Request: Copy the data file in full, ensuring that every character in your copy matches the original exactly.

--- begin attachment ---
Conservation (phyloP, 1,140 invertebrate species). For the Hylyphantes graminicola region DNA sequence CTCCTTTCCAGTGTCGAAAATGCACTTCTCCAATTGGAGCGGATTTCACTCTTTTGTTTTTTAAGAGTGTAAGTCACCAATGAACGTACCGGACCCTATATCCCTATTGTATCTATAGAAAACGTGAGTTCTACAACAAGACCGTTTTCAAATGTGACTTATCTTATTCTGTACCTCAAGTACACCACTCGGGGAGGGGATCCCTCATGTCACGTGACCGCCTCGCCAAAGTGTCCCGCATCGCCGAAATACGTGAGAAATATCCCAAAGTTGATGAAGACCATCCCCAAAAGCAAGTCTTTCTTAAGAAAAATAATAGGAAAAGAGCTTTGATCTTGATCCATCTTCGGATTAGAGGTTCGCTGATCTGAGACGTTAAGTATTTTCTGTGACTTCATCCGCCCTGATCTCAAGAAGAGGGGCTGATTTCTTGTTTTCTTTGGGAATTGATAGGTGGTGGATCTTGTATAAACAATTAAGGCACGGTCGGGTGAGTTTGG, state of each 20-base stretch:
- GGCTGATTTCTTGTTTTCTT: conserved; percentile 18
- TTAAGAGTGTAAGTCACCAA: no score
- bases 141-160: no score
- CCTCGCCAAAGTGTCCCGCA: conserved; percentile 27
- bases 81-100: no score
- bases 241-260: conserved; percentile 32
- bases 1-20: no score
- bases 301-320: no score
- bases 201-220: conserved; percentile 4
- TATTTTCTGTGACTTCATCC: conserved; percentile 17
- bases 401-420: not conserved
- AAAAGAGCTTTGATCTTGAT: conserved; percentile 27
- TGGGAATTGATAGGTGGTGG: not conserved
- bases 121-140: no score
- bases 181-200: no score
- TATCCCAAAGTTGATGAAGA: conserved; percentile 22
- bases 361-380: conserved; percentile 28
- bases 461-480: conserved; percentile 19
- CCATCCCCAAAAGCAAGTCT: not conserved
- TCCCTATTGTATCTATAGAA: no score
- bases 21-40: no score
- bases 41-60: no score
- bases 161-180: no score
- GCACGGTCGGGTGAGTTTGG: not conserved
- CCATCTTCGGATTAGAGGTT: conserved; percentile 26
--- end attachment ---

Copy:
Conservation (phyloP, 1,140 invertebrate species). For the Hylyphantes graminicola region DNA sequence CTCCTTTCCAGTGTCGAAAATGCACTTCTCCAATTGGAGCGGATTTCACTCTTTTGTTTTTTAAGAGTGTAAGTCACCAATGAACGTACCGGACCCTATATCCCTATTGTATCTATAGAAAACGTGAGTTCTACAACAAGACCGTTTTCAAATGTGACTTATCTTATTCTGTACCTCAAGTACACCACTCGGGGAGGGGATCCCTCATGTCACGTGACCGCCTCGCCAAAGTGTCCCGCATCGCCGAAATACGTGAGAAATATCCCAAAGTTGATGAAGACCATCCCCAAAAGCAAGTCTTTCTTAAGAAAAATAATAGGAAAAGAGCTTTGATCTTGATCCATCTTCGGATTAGAGGTTCGCTGATCTGAGACGTTAAGTATTTTCTGTGACTTCATCCGCCCTGATCTCAAGAAGAGGGGCTGATTTCTTGTTTTCTTTGGGAATTGATAGGTGGTGGATCTTGTATAAACAATTAAGGCACGGTCGGGTGAGTTTGG, state of each 20-base stretch:
- GGCTGATTTCTTGTTTTCTT: conserved; percentile 18
- TTAAGAGTGTAAGTCACCAA: no score
- bases 141-160: no score
- CCTCGCCAAAGTGTCCCGCA: conserved; percentile 27
- bases 81-100: no score
- bases 241-260: conserved; percentile 32
- bases 1-20: no score
- bases 301-320: no score
- bases 201-220: conserved; percentile 4
- TATTTTCTGTGACTTCATCC: conserved; percentile 17
- bases 401-420: not conserved
- AAAAGAGCTTTGATCTTGAT: conserved; percentile 27
- TGGGAATTGATAGGTGGTGG: not conserved
- bases 121-140: no score
- bases 181-200: no score
- TATCCCAAAGTTGATGAAGA: conserved; percentile 22
- bases 361-380: conserved; percentile 28
- bases 461-480: conserved; percentile 19
- CCATCCCCAAAAGCAAGTCT: not conserved
- TCCCTATTGTATCTATAGAA: no score
- bases 21-40: no score
- bases 41-60: no score
- bases 161-180: no score
- GCACGGTCGGGTGAGTTTGG: not conserved
- CCATCTTCGGATTAGAGGTT: conserved; percentile 26